I like multihulls. Years ago, I owned a 20-foot Shark catamaran and a 25-foot C-Class cat. In 1972, I sailed a Transpac for multihulls on a Brown 37 trimaran Bachannal, winning on corrected time and completing the 2,225-mile course in 10 days, 10 hours, aboard what was, by today’s standards, a pretty unsophisticated boat.
Aboard the decidedly sophisticated Fountaine Pajot Bahia 46, the quality workmanship, layout and use of space are impressive. I like the separation of cabins by widely spaced hulls. The engines are well isolated, reducing noise and smell. If one engine fails, a “spare” stands by.
The Bahia 46 is big enough to maintain reasonable underwing clearance. In smaller cats, designers often skimp on wing clearance to reduce profile height; in addition to that, 2,000 pounds of cruising gear on a smaller boat pushes the wing down proportionally more. The hulls of the 46 are broader than those of many cats, allowing a wider passageway, facilitating passing by the heads. Also, each pound of cruising gear will immerse the hulls less.
I like the minikeels attached to the Bahia’s hulls. Centerboards or dagger boards may increase performance, but cruisers may not require that last tenth of a knot or that added pointing ability, and the open cases of deployed centerboards also cause drag. Centerboards or daggers reduce minimum draft, but reliability is inversely proportional to the number of parts. Also, minikeels allow generous bilge sumps and help protect the propellers and rudders.
More performance-oriented sailors might prefer dual wheels located aft on each hull, however the more protected central steering position behind the bridge-deck cabin on this boat better suits a cruiser.
The Bahia 46’s rig, common on cats today, combines a simple fractional headsail on a roller furler with a large, high-roach, full-batten mainsail fit with slides and lazy jacks. The deck-stepped mast is supported by the forestay, two swept-back side shrouds, two sets of diamond shrouds and struts between the gooseneck and the hounds. A larger, stiffer mast might not need diamonds, but they reduce weight and windage. A monohull’s narrow beam requires multiple shrouds, but a cat’s wide beam allows use of a single, strong shroud to each side. Set well aft, the shroud and mainsheet tension the headstay and are an adequate option to runners on a cruising boat.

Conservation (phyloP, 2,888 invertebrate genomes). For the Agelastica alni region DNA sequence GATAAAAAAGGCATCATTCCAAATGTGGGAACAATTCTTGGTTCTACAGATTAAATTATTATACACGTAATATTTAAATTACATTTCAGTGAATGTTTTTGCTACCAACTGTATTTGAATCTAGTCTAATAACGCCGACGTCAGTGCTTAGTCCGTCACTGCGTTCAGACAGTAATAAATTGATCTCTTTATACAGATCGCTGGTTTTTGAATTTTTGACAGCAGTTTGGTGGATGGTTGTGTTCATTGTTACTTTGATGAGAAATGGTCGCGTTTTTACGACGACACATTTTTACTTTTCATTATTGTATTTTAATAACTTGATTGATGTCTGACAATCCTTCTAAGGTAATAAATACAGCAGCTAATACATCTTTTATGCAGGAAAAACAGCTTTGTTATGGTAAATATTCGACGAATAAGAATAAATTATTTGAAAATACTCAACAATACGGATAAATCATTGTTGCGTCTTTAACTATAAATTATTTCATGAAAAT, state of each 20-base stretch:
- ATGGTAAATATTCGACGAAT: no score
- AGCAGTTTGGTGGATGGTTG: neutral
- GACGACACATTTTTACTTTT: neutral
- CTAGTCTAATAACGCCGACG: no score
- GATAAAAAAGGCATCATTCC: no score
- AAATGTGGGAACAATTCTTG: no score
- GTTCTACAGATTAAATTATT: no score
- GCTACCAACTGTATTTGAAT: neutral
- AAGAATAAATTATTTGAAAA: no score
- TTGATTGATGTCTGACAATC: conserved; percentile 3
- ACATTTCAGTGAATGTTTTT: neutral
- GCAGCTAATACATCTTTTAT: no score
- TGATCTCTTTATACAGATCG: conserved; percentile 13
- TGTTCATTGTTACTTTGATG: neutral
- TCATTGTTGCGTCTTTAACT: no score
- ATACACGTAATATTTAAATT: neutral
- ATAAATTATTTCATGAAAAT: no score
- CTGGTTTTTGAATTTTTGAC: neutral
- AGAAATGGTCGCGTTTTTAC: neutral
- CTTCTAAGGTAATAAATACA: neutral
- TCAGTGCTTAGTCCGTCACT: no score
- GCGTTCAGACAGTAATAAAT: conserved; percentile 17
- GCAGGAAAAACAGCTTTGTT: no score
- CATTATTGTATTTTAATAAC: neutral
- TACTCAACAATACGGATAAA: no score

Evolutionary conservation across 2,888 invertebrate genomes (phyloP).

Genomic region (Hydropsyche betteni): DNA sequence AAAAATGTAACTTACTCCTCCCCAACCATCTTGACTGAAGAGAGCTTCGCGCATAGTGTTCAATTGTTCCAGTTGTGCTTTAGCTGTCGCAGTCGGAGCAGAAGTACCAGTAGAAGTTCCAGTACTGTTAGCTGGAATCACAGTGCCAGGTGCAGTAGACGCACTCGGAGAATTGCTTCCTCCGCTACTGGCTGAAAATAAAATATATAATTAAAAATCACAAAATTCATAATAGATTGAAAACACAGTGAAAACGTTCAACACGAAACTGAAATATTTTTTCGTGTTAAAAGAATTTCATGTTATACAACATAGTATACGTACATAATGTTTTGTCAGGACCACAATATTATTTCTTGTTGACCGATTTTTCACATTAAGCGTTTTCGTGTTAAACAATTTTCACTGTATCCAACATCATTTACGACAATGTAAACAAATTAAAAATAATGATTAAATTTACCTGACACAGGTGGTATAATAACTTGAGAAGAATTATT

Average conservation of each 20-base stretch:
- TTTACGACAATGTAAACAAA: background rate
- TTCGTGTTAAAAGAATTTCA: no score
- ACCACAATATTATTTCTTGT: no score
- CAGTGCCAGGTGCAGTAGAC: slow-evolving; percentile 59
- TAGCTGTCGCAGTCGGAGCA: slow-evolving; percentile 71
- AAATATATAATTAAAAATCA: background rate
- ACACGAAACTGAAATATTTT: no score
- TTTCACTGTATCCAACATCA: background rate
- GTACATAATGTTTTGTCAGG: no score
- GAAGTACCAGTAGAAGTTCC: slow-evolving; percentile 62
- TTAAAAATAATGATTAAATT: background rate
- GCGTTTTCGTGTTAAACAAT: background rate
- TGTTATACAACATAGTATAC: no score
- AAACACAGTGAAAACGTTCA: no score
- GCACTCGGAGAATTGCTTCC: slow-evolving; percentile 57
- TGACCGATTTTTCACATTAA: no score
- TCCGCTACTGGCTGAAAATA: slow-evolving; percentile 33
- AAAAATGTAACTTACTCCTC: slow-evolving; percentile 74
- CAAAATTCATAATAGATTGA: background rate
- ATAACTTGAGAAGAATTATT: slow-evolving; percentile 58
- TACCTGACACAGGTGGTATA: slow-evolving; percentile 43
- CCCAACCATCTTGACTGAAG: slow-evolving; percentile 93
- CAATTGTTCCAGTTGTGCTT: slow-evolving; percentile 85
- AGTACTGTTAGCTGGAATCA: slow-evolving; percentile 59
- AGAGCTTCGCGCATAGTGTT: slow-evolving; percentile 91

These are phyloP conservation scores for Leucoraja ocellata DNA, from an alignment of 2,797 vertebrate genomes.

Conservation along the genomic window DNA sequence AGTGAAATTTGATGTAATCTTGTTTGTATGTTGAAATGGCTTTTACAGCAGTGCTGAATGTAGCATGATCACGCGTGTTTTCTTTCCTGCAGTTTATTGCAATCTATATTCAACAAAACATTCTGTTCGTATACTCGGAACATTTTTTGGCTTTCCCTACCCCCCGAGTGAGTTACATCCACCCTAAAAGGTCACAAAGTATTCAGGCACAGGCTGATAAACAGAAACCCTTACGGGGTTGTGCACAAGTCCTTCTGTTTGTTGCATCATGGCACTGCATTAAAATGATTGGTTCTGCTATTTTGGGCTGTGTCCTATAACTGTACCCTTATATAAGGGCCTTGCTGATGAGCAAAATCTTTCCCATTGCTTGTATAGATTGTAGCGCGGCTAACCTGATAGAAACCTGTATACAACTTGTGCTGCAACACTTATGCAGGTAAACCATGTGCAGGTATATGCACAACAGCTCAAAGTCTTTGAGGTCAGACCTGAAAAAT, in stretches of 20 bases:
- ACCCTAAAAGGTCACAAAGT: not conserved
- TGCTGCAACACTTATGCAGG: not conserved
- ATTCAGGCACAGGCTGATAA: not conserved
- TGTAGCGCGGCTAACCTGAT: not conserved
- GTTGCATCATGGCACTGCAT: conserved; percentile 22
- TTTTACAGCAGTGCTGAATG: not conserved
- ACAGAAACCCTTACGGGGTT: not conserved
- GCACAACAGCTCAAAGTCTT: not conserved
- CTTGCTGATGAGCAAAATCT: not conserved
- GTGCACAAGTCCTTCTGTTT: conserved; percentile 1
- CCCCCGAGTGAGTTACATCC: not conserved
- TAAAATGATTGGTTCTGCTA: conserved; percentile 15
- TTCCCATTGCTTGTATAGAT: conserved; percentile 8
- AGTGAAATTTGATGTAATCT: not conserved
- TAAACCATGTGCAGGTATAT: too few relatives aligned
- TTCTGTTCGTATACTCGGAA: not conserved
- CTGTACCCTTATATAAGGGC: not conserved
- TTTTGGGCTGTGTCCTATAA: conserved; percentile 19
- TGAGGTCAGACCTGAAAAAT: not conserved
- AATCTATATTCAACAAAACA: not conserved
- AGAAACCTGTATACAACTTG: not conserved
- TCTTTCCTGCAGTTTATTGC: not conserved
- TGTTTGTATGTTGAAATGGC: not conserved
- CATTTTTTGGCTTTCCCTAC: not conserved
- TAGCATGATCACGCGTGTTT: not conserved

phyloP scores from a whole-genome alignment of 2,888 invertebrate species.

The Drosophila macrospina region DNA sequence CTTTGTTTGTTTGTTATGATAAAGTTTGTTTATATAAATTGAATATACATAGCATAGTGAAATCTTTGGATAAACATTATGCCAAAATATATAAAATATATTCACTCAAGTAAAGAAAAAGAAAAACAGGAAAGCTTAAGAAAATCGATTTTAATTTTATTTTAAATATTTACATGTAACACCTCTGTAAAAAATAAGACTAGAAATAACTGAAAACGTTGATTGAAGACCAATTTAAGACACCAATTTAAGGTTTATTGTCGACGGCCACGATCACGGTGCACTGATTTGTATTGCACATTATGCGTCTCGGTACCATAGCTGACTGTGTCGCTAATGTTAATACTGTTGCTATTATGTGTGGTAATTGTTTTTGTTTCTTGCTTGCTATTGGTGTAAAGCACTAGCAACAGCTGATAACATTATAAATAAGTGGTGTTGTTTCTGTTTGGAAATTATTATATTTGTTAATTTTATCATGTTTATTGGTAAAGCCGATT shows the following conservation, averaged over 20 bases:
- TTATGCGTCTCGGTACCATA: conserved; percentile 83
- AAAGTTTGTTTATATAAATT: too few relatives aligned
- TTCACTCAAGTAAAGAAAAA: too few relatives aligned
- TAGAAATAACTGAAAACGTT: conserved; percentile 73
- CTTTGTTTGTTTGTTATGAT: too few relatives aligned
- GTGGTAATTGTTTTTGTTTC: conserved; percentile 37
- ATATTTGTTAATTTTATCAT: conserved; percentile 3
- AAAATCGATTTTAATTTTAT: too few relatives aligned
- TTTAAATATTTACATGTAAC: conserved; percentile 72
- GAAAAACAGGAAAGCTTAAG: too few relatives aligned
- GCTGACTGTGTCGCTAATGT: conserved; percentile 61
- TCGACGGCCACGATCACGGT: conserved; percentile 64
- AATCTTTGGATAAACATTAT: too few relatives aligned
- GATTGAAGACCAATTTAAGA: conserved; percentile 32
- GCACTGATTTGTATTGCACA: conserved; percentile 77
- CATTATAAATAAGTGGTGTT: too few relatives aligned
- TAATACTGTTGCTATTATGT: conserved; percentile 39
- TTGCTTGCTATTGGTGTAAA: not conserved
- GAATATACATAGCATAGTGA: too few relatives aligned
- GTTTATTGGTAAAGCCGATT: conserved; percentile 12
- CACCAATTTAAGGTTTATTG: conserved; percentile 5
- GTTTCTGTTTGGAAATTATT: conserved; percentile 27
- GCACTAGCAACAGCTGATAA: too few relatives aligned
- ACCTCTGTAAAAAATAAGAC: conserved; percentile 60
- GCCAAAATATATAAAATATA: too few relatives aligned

Racing multihulls need to maintain lightning speed even in four knots of breeze; that’s when multihull cruisers will turn on the engine. A full crew of hot, attentive racers can usually sail a powered-up multihull safely, but few cruisers want a full crew, or to pay attention all the time. Therefore, to maximize security against capsize, cruising multihulls should be underpowered enough so that, even in the hands of the most average sailor who is paying a minimum of attention, a capsize remains very unlikely. The accommodations, inboard power and adequate structure of boats like the Bahia makes them heavier and harder to drive (negative) but also harder to capsize (positive).
The Bahia 46 is big enough for serious offshore cruising. Catamarans under, say, 35 or 40 feet are less suitable because, to maintain headroom, small catamarans become disproportionally high with a corresponding high center of gravity for their beam and length. Also, when the biggest wave of the day comes through, the bigger boat will be bigger relative to that wave.
Cruising-cat aficionados should put the Bahia 46 on their “must-see” list. The rig is more generous than on most cruising cats, giving reasonable performance. The six-post Bimini is clean in appearance yet strong. The dinghy davit arrangement is excellent. Finally, sculpted hull and deck lines add a touch of elegance. I would go cruising on her anytime.
Fountaine Pajot Bahia 46 Specifications:
* LOA: 46’0″ (14.0 m.)
* LWL: 44’9″ (13.7 m.)
* Beam (max): 24’1″ (7.35 m.); 52% LOA
* Draft: 4’3″ (1.30 m.)
* Disp (light): 21,280 lbs. (9,652 kgs.)
* Sail area: 1,330 sq.ft. (124 sq.m.)
* Mast above water: 66’6″ (20.3 m.)
* Length/Beam (hulls): N/A
* Underwing clearance: N/A
* Cabin Headroom: N/A
* Disp/Length: 106
* SA/Disp: 27.7; Bruce #: 1.32
* Fuel: 100 gal. (378 ltr.)
* Water: 220 gal. (833 ltr.)
* Holding: 20 gal. (76 ltr.)
* Auxiliary: 2 x 38-hp Yanmar
* Designer: Joubert-Nivelt
* Base price: $450,000 (9/96)
Fountaine Pajot Catamarans
Phone: (33) 05 46 35 70 40